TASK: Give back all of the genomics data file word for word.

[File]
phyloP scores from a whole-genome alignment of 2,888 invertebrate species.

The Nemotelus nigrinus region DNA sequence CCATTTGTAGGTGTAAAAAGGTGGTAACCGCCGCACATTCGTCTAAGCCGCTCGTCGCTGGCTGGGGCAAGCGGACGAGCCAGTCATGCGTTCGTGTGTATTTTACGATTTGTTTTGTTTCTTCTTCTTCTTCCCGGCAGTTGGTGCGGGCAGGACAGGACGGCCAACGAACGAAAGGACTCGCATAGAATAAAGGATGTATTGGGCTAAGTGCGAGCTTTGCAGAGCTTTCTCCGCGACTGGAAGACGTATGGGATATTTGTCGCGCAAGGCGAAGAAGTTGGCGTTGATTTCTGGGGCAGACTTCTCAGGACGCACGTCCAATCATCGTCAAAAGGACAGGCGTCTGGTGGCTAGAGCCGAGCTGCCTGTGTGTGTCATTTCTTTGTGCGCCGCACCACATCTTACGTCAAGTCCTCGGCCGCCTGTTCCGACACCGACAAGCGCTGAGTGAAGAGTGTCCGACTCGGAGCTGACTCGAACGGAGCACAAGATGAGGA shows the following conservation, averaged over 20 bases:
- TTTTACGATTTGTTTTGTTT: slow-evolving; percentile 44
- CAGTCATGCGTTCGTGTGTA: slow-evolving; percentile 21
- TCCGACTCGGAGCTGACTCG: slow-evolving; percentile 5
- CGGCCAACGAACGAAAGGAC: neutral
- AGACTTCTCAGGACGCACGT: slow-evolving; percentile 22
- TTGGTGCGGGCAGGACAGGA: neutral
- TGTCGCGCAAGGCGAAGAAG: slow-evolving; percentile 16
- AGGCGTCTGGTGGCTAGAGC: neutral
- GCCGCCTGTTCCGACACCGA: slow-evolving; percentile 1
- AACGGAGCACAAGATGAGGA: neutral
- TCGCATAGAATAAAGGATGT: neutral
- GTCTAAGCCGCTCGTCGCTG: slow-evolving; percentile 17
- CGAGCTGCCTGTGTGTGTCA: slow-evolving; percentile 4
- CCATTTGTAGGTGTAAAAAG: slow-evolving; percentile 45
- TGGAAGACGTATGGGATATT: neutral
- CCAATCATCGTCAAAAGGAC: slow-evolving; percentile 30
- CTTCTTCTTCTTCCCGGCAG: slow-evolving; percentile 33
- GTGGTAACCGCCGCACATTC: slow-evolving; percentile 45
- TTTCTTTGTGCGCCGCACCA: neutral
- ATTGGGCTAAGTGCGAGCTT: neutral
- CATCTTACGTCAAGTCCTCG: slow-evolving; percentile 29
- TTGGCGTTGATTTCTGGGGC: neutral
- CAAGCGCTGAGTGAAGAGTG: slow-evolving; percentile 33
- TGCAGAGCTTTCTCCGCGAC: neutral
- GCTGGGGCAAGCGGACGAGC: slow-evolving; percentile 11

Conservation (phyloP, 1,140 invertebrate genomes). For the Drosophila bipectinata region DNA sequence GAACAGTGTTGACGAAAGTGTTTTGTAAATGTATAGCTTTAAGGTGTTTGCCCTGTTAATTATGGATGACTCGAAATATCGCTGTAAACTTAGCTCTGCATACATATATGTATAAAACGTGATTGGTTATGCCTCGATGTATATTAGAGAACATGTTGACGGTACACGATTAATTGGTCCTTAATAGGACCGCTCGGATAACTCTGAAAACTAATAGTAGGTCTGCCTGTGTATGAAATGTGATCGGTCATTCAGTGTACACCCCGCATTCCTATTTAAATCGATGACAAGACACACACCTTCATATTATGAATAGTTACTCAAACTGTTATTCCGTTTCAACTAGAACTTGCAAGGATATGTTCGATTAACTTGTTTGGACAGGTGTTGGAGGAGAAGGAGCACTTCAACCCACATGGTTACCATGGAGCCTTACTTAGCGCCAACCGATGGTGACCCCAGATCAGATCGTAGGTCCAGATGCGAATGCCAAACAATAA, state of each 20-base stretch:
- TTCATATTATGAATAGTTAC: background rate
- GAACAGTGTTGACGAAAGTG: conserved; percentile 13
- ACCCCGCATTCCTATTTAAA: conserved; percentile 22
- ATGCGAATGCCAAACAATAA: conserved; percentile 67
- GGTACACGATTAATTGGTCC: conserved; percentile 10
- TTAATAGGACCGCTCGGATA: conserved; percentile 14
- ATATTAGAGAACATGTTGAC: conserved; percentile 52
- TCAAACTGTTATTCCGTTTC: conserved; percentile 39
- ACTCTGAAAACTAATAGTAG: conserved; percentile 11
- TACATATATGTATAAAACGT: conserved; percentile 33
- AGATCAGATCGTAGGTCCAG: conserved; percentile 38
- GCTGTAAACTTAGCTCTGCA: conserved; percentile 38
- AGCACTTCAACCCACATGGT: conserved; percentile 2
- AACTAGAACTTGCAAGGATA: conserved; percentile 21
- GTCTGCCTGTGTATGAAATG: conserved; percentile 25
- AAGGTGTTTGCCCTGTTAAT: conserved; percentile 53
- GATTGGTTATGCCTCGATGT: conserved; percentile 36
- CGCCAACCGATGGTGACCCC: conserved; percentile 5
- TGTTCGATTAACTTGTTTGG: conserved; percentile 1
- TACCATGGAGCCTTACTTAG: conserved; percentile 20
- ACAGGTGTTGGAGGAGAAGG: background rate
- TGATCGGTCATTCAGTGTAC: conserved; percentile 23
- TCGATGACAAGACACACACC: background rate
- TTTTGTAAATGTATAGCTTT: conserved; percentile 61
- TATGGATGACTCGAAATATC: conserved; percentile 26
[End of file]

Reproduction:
phyloP scores from a whole-genome alignment of 2,888 invertebrate species.

The Nemotelus nigrinus region DNA sequence CCATTTGTAGGTGTAAAAAGGTGGTAACCGCCGCACATTCGTCTAAGCCGCTCGTCGCTGGCTGGGGCAAGCGGACGAGCCAGTCATGCGTTCGTGTGTATTTTACGATTTGTTTTGTTTCTTCTTCTTCTTCCCGGCAGTTGGTGCGGGCAGGACAGGACGGCCAACGAACGAAAGGACTCGCATAGAATAAAGGATGTATTGGGCTAAGTGCGAGCTTTGCAGAGCTTTCTCCGCGACTGGAAGACGTATGGGATATTTGTCGCGCAAGGCGAAGAAGTTGGCGTTGATTTCTGGGGCAGACTTCTCAGGACGCACGTCCAATCATCGTCAAAAGGACAGGCGTCTGGTGGCTAGAGCCGAGCTGCCTGTGTGTGTCATTTCTTTGTGCGCCGCACCACATCTTACGTCAAGTCCTCGGCCGCCTGTTCCGACACCGACAAGCGCTGAGTGAAGAGTGTCCGACTCGGAGCTGACTCGAACGGAGCACAAGATGAGGA shows the following conservation, averaged over 20 bases:
- TTTTACGATTTGTTTTGTTT: slow-evolving; percentile 44
- CAGTCATGCGTTCGTGTGTA: slow-evolving; percentile 21
- TCCGACTCGGAGCTGACTCG: slow-evolving; percentile 5
- CGGCCAACGAACGAAAGGAC: neutral
- AGACTTCTCAGGACGCACGT: slow-evolving; percentile 22
- TTGGTGCGGGCAGGACAGGA: neutral
- TGTCGCGCAAGGCGAAGAAG: slow-evolving; percentile 16
- AGGCGTCTGGTGGCTAGAGC: neutral
- GCCGCCTGTTCCGACACCGA: slow-evolving; percentile 1
- AACGGAGCACAAGATGAGGA: neutral
- TCGCATAGAATAAAGGATGT: neutral
- GTCTAAGCCGCTCGTCGCTG: slow-evolving; percentile 17
- CGAGCTGCCTGTGTGTGTCA: slow-evolving; percentile 4
- CCATTTGTAGGTGTAAAAAG: slow-evolving; percentile 45
- TGGAAGACGTATGGGATATT: neutral
- CCAATCATCGTCAAAAGGAC: slow-evolving; percentile 30
- CTTCTTCTTCTTCCCGGCAG: slow-evolving; percentile 33
- GTGGTAACCGCCGCACATTC: slow-evolving; percentile 45
- TTTCTTTGTGCGCCGCACCA: neutral
- ATTGGGCTAAGTGCGAGCTT: neutral
- CATCTTACGTCAAGTCCTCG: slow-evolving; percentile 29
- TTGGCGTTGATTTCTGGGGC: neutral
- CAAGCGCTGAGTGAAGAGTG: slow-evolving; percentile 33
- TGCAGAGCTTTCTCCGCGAC: neutral
- GCTGGGGCAAGCGGACGAGC: slow-evolving; percentile 11

Conservation (phyloP, 1,140 invertebrate genomes). For the Drosophila bipectinata region DNA sequence GAACAGTGTTGACGAAAGTGTTTTGTAAATGTATAGCTTTAAGGTGTTTGCCCTGTTAATTATGGATGACTCGAAATATCGCTGTAAACTTAGCTCTGCATACATATATGTATAAAACGTGATTGGTTATGCCTCGATGTATATTAGAGAACATGTTGACGGTACACGATTAATTGGTCCTTAATAGGACCGCTCGGATAACTCTGAAAACTAATAGTAGGTCTGCCTGTGTATGAAATGTGATCGGTCATTCAGTGTACACCCCGCATTCCTATTTAAATCGATGACAAGACACACACCTTCATATTATGAATAGTTACTCAAACTGTTATTCCGTTTCAACTAGAACTTGCAAGGATATGTTCGATTAACTTGTTTGGACAGGTGTTGGAGGAGAAGGAGCACTTCAACCCACATGGTTACCATGGAGCCTTACTTAGCGCCAACCGATGGTGACCCCAGATCAGATCGTAGGTCCAGATGCGAATGCCAAACAATAA, state of each 20-base stretch:
- TTCATATTATGAATAGTTAC: background rate
- GAACAGTGTTGACGAAAGTG: conserved; percentile 13
- ACCCCGCATTCCTATTTAAA: conserved; percentile 22
- ATGCGAATGCCAAACAATAA: conserved; percentile 67
- GGTACACGATTAATTGGTCC: conserved; percentile 10
- TTAATAGGACCGCTCGGATA: conserved; percentile 14
- ATATTAGAGAACATGTTGAC: conserved; percentile 52
- TCAAACTGTTATTCCGTTTC: conserved; percentile 39
- ACTCTGAAAACTAATAGTAG: conserved; percentile 11
- TACATATATGTATAAAACGT: conserved; percentile 33
- AGATCAGATCGTAGGTCCAG: conserved; percentile 38
- GCTGTAAACTTAGCTCTGCA: conserved; percentile 38
- AGCACTTCAACCCACATGGT: conserved; percentile 2
- AACTAGAACTTGCAAGGATA: conserved; percentile 21
- GTCTGCCTGTGTATGAAATG: conserved; percentile 25
- AAGGTGTTTGCCCTGTTAAT: conserved; percentile 53
- GATTGGTTATGCCTCGATGT: conserved; percentile 36
- CGCCAACCGATGGTGACCCC: conserved; percentile 5
- TGTTCGATTAACTTGTTTGG: conserved; percentile 1
- TACCATGGAGCCTTACTTAG: conserved; percentile 20
- ACAGGTGTTGGAGGAGAAGG: background rate
- TGATCGGTCATTCAGTGTAC: conserved; percentile 23
- TCGATGACAAGACACACACC: background rate
- TTTTGTAAATGTATAGCTTT: conserved; percentile 61
- TATGGATGACTCGAAATATC: conserved; percentile 26